Vendors at the old and new public markets in Puerto Princesa fear that prolonged power outages as a result of unpaid electric bills will damage their products and impact their operations, which will result in lower sales and income.
Lorna Alanghadi, one of the fish vendors, said that their power supply was disconnected last Thursday, February 3, which is the longest power loss she has experienced in seven years of selling. She also observed fewer buyers in the fish section due to the problem.
“Grabe, may epekto talaga sa amin kasi hindi mabenta kaagad ‘yong isda namin kasi madilim. Madaling-araw pa (nandito na kami). Ang ginagamit namin kapag umaga hanggang tanghali, battery muna. Pagdating na madilim na, generator na ginagamit, doon lang kami (nakiki-connect) kay ate,” Alanghadi said.
Like Alanghadi, not all vendors in the new market have a generator set they can rely on while the electricity has yet to be reconnected. The lower volume of fish due to the northeast monsoon, though, lessens her worries about possible damage to her product.
“Hindi na namin matiis na ganito, grabe na kainit. Nahihirapan kami. Syempre, kapag ganito wala kang kuryente, wala na masyadong customer na pumapasok dito – hindi nila makita ‘yong isda. Iba nagdadala na lang ng cellphone, flashlight sa isda namin–ganitong nangyari sa amin, kagulat nga,” she added.
New Market United Vendors Association president Leoncio Domingo said that around 200 vendors like Alanghadi are affected after the disconnection of power supply experienced on Friday in the new public market and on Thursday in the old market.
“Ang mga taga-karnehan dumadaing na sa akin dahil walang kuryente, pangunahin nila na pangangailangan—mabubulok talaga ang karne nila. Hindi kaya i-ice tulad ng isda—kawawa ‘yong mga walang kakayahan gumamit ng generator syempre madilim pwesto nila, lalo sila hindi makabenta,” he said.
City councilor Elgin Damasco said Monday that the public markets of the city were disconnected due to unpaid electricity consumption by the city government amounting to about P1.2 million. He said that market superintendent Jospeh Carpio claimed that PALECO did not issue a notice prior to disconnection.
“Tinanong ko siya bakit nangyari ‘yon? Sabi niya (Carpio), paano namin ma-process ‘yong payment, wala naman kami natanggap na billing for disconnection notice mula sa PALECO na ‘yon ang problema. Kung napadalhan lang daw sila ng disconnection letter, gagawan nila ng paraan. Sabi ni Mr. Carpio, ang tauhan niya pa ang pumunta sa PALECO para humingi ng actual billing,” he said.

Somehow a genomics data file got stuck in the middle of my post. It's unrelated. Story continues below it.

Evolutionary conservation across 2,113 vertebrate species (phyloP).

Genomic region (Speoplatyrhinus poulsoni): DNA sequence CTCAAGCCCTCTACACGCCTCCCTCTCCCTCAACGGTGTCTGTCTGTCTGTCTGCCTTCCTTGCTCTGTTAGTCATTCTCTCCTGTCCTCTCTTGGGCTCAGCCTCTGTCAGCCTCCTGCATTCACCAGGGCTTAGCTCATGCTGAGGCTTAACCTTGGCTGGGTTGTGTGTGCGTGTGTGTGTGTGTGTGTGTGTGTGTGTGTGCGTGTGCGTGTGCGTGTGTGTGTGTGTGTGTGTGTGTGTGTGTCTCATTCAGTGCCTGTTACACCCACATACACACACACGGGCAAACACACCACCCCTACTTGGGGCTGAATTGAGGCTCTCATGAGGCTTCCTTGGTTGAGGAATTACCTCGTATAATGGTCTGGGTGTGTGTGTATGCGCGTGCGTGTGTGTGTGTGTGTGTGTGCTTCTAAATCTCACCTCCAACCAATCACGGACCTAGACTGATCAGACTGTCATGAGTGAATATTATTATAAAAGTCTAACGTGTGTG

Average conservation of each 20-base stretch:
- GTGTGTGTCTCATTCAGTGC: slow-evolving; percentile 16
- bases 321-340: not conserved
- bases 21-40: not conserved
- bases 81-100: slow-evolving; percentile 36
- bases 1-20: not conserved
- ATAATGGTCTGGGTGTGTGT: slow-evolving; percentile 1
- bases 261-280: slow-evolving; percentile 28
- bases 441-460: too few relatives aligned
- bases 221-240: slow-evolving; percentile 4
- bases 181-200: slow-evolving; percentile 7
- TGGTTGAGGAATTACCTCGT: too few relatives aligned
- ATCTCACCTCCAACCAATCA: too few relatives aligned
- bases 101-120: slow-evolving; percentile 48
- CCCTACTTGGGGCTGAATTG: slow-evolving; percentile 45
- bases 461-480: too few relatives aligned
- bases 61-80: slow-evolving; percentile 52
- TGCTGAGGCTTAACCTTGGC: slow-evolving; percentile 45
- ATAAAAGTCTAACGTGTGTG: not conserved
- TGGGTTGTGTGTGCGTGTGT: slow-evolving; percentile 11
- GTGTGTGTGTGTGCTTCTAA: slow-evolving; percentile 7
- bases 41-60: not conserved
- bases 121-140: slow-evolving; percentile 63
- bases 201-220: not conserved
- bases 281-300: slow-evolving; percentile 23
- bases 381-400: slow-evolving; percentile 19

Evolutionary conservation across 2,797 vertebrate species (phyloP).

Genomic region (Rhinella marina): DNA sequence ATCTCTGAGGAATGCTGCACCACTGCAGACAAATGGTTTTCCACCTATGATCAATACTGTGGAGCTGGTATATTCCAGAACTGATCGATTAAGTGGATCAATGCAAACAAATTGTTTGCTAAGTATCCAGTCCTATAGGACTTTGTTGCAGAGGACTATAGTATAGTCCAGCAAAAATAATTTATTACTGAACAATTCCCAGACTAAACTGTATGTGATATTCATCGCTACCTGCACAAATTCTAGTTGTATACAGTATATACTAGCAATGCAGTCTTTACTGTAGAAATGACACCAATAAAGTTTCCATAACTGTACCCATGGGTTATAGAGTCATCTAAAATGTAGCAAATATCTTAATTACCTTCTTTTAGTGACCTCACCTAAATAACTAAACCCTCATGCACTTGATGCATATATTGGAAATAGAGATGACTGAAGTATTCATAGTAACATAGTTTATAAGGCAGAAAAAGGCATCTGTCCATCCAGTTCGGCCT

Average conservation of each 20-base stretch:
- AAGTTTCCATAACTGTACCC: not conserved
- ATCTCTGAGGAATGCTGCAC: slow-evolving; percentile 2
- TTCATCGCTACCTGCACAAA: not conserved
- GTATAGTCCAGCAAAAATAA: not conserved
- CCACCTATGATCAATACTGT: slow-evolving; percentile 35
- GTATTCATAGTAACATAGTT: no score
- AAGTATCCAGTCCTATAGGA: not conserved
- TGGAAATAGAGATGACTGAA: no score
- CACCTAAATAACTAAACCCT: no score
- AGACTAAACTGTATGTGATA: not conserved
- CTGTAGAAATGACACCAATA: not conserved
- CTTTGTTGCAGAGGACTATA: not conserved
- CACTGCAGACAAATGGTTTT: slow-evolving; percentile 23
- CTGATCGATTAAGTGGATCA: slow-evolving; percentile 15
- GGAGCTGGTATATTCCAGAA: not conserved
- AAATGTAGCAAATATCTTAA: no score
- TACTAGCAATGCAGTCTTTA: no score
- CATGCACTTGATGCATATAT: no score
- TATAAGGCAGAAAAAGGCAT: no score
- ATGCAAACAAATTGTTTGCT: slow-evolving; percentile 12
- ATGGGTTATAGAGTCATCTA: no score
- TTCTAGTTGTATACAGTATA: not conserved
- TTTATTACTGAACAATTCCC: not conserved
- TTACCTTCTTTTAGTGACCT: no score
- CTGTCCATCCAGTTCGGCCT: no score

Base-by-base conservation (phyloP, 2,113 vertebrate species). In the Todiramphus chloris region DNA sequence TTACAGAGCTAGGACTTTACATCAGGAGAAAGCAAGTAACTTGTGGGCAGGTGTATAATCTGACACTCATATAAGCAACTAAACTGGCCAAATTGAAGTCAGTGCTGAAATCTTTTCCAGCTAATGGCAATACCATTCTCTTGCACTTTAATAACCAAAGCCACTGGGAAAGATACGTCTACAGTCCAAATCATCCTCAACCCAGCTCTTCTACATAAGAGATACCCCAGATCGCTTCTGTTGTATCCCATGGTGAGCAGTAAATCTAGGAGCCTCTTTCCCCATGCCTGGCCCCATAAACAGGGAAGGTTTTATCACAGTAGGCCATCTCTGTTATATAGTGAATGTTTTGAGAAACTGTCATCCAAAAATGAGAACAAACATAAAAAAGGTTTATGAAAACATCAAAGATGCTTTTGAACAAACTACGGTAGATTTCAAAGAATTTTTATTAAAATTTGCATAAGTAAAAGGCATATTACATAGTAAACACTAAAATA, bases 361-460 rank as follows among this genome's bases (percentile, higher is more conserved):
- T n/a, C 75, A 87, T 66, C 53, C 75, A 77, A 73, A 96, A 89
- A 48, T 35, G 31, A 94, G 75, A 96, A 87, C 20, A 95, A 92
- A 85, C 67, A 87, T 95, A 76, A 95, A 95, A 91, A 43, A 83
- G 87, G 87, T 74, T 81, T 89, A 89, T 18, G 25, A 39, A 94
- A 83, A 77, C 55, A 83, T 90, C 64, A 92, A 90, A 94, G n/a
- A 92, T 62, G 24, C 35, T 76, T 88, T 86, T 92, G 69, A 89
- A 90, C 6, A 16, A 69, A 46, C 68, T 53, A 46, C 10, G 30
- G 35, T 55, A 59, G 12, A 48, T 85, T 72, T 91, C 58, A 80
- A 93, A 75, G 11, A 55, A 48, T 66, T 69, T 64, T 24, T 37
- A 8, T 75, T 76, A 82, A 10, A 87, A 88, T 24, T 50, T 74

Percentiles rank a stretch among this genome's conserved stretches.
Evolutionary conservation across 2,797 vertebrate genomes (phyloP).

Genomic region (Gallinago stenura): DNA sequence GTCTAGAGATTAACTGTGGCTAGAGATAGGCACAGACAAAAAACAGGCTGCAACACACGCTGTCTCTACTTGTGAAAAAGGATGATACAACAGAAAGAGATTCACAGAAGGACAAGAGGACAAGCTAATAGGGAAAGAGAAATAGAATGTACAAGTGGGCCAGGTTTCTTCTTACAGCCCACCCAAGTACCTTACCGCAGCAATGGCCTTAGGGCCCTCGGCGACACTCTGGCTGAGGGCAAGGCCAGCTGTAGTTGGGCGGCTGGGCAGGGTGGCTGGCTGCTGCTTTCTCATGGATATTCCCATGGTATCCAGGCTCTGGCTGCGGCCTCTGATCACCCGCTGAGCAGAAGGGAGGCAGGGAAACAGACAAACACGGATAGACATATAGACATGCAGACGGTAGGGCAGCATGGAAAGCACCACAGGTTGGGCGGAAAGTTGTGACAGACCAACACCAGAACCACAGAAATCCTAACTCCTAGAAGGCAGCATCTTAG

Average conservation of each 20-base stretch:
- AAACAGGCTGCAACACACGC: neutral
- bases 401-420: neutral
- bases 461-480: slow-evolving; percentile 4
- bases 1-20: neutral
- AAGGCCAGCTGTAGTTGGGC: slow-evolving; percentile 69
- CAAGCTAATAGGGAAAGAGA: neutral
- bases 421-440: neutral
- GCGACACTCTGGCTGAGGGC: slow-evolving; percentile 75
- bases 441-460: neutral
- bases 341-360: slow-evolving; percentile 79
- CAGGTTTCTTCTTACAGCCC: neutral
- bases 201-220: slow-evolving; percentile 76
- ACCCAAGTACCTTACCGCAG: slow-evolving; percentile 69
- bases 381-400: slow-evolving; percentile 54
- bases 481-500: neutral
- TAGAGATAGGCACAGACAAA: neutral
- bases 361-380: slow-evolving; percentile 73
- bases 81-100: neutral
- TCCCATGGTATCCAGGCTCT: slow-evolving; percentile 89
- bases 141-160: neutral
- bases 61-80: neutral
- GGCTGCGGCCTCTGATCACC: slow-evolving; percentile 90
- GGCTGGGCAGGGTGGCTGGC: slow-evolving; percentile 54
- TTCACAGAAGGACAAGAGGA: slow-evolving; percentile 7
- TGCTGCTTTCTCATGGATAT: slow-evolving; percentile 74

Damasco said that the latest billing received by the market management was the P600,000 that was already settled. He added that the city government is now settling the payment for the unpaid consumption.
He is seeking an explanation from the electric cooperative within the day, including the timeline of the unpaid bill consumption.
“Kung totoo na wala sila natanggap na disconnection notice, hindi rin natin sila masisisi. Ano ibabayad mo kung walan naman notice? Ang tanong bakit pinutulan agad na walang disconnection notice? Baka naman nagbigay sila, hindi rin natin alam kaya nga gusto natin na magpaliwanag,” Damasco said.
PALECO board chair Jeffrey Tan-Endriga said that the electric cooperative provided all standard processes, contrary to the claim that there was no notice provided before the disconnection.
“As far as this record is concerned, we have provided all the standard processes and information for this account. Part of our responsibility is to pay our electricity bill because we also have an obligation to our power supplier,” Endriga said in a text message.
“Naipon na yan kaya nga napilitan putulan dahil ‘di na-settle ang account nila,” Endriga added.
Damasco appeals to PALECO to reconnect the account of the markets, assuring that the city government will pay for its consumption.
He added that if PALECO would not grant his request while processing the payment, he might call PALECO to the committee.
Palawan News tried to get the side of the market management, but Carpio did not respond to texts or calls. A market staff said that he attended a meeting in the treasurer’s office during the afternoon.
Hope for reconnection
Domingo said that even though all vendors are affected, most of the products at risk are meat, fish, and vegetables.
“Nakipag-usap na rin ako sa opisina. Ginagawan na rin daw nila ng paraan. Sana nga ngayong araw mahabol, kung hindi ngayon, bukas. Iyon ang sabi kasi sabi nila hindi rin daw sila nagpapabaya,” he said.
He claimed that the market’s office had just estimated the timeframe and that he had not yet spoken with Carpio. He added that vendors will also adjust the volume of products if the problem completely affected their operations and sales.
“Kung tatagal pa ito ng isang buwan o dalawang buwan, talagang lahat magrireklamo. Unang-una ‘yong walang kuryente hindi makabenta, ‘yong gumagamit ng generator—dagdag gastos sa mga vendor—kasi malaki ang konsumo sa gasolina o kaya diesel—o hindi naman lahat ay kaya magka-genset,” he said.
As of press time, power has already been restored.
PALECO disconnection operations
In a statement released by PALECO, the management informed its member-consumers of its ongoing disconnection from delinquent payers, including residential, commercial, industrial, and public building facilities. It covers those who have unpaid consumption until November 2021.
“Layunin ng nasabing gawain na ma-update ang buwanang obliasyon ng mga konsumidores nang sa gayon ay matugunan ang buwanang pagbabayad sa ating mga obligasyon sa power providers at maging sa mga materyales at equipment at lalong lalo na sa mga ginamit sa pagkukumpuni ng nasira ng bagyong Odette,” it stated.
The statement added that it will also help to increase the collection efficiency of the electric cooperative. (with reports from Jeshyl Guiroy)